Say ‘cheese’. No, it’s not a continuation of my Selfie blog from last week, though this started at around the same time. It was the typical chat between me and a colleague during one of the rare moments that we had chance to pass the time of day.
“What’s for tea tonight, then?” She asked me.
She took a phone call as I thought about what to do with the left-overs from our Sunday roast.
“Cold meat and boxty, with some cabbage and leeks, I think.” I replied, starting to feel hungry and looking forward to some sauce or pickle to go with it. I remembered the rhyme, but kept it to myself – Boxty on the griddle, boxty in the pan, if you can’t make boxty, you’ll never get a man. – It made me smile.
“I’m doing homemade cheese and onion pie. Not done it for ages.” She was typing frantically and didn’t look up straight away.
“Oh, now you’ve done it. I’ll crave that all week.”
I love my own cheese and onion pie and I hadn’t made one for a long time, either. Served with jacket potato and baked beans, it’s a favorite family meal I have grown up with. I would make it on Saturday. It was only Monday but we would be out for three evenings and Friday was ‘chippy tea’ and not to be missed. If I made a large pie, there would be enough to enjoy cold for lunch the next day.
Cheese and tomato sandwiches are a favourite lunch. If the cheddar is just the right flavour, it takes me back to my childhood and the pub we had up in the hills near Glossop. I attended the local village school that was very close by, and for the only time in my school days I came home for lunch. It would be there, waiting for me on the kitchen table. Fresh white bread filled with grated cheddar cheese and thinly sliced tomato. It might have been an odd choice for an eight year old, but I loved it, even more than chicken paste or potted meat. How lovely it is for something so simple to transport me back to a time full of fond memories.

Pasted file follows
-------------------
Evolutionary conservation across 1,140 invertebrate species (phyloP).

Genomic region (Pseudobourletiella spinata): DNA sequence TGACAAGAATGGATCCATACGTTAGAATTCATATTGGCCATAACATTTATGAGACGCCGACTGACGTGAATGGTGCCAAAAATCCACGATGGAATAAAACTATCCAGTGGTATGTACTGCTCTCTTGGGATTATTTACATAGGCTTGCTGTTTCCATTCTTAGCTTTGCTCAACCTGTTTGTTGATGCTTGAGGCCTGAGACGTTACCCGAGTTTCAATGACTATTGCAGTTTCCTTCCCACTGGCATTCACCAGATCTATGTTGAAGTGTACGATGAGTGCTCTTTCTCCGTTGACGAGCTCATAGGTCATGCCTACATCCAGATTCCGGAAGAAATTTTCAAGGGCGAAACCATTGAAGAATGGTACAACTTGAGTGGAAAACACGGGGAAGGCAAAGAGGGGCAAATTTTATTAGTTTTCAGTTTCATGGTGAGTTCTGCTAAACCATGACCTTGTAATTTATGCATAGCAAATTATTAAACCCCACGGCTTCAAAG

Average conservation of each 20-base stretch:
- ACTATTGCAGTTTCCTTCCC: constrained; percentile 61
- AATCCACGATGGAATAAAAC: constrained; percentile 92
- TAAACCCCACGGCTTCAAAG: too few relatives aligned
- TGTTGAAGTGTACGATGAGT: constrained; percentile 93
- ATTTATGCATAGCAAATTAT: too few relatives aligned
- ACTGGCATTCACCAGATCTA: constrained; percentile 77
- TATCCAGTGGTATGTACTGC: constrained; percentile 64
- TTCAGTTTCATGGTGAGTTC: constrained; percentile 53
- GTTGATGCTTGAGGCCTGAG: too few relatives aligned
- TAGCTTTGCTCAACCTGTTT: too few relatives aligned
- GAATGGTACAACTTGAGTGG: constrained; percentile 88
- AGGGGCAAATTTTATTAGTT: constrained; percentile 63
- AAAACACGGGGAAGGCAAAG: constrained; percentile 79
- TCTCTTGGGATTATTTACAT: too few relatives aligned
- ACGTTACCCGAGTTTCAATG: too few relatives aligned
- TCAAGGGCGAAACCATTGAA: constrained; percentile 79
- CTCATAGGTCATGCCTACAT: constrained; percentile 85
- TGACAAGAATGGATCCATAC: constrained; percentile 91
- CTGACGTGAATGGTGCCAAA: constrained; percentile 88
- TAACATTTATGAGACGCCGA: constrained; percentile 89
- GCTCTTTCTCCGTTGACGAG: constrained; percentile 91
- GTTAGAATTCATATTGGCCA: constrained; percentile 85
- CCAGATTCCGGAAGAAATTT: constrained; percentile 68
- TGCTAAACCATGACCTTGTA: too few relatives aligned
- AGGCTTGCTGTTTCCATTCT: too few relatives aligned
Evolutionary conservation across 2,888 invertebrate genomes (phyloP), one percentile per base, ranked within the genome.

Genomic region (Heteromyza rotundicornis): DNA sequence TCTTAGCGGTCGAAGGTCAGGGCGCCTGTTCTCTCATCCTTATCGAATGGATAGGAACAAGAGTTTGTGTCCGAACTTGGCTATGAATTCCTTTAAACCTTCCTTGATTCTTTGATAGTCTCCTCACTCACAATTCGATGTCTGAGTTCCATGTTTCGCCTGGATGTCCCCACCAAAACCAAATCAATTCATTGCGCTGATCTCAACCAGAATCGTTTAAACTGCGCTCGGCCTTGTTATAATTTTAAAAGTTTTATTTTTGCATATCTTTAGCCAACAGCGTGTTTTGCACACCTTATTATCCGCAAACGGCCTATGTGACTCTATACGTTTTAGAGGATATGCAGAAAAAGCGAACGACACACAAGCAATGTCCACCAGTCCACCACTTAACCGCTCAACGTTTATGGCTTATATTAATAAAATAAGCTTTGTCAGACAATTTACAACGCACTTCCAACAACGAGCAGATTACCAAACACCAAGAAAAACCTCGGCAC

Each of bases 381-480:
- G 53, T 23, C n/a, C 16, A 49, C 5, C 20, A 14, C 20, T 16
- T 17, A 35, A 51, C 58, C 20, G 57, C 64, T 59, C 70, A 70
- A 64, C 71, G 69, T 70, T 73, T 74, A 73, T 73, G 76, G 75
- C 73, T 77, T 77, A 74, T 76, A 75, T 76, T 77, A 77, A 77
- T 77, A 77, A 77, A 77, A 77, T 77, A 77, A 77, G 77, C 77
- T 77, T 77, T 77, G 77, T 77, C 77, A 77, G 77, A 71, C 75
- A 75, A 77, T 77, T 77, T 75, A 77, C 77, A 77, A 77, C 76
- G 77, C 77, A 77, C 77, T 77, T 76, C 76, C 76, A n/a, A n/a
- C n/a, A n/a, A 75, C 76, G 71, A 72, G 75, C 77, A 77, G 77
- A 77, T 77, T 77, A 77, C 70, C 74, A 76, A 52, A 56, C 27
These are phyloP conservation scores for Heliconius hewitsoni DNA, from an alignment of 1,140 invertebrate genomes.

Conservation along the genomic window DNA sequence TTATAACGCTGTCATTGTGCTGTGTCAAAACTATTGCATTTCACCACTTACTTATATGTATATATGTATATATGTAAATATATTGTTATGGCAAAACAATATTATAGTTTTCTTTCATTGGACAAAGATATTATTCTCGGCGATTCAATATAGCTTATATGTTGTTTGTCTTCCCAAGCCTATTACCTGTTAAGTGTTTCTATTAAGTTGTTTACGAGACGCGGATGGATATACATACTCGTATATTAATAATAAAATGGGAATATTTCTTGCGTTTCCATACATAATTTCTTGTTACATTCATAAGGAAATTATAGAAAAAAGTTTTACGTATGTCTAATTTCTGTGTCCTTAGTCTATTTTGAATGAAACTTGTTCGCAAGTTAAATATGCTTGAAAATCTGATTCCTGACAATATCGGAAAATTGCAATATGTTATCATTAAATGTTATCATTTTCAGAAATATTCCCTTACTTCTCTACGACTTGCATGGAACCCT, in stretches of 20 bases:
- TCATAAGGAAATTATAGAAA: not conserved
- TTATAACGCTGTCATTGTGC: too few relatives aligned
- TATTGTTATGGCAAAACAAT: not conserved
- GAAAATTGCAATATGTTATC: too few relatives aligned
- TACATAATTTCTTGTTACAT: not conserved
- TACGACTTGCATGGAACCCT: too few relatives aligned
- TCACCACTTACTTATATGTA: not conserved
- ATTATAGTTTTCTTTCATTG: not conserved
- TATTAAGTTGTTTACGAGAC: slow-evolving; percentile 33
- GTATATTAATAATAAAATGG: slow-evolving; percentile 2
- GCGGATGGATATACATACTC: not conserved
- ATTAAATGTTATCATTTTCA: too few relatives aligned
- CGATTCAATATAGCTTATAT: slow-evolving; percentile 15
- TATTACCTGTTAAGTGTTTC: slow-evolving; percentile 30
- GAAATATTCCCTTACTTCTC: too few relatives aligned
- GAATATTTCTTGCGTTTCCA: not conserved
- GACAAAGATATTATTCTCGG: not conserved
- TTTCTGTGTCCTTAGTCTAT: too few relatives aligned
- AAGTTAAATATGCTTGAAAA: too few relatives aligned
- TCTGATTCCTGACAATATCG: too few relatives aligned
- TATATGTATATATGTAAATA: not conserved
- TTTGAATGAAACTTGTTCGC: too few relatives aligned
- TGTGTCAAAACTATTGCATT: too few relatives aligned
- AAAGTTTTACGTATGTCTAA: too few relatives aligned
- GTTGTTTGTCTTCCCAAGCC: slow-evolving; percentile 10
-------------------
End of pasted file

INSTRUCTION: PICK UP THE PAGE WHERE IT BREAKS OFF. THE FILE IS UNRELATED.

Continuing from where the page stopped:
Saturday couldn’t come soon enough and the afternoon found me elbow deep in plain flour and grated cheese with eyes watering from finely chopped onion. The end result was delicious, with the longed for jacket potatoes and baked beans. Comfort food at its best. The next day, I was delighted to see my toddler grandson devouring strips of the cold pie and dipping it in a tiny spoonful of pickle. Can’t beat Nanna’s homemade snacks.
“Did you make your pie at weekend, then?” My colleague asked, during a lull in the Monday morning mayhem.
“Yes, it was perfection. Can’t you tell?” I pointed out my increasing girth, which of course, isn’t the result one cheese and onion pie.
I found this poem.
The cheese-mites asked how the cheese got there,
And warmly debated the matter,
The Orthodox said that it came from the air,
And the Heretics said from the platter.
They argued it long and they argued it strong,
And I hear they are arguing now;
But of all the choice spirits who lived in the cheese,
Not one of them thought of a cow.
by Arthur Conan Doyle
Thanks for reading, Pam x
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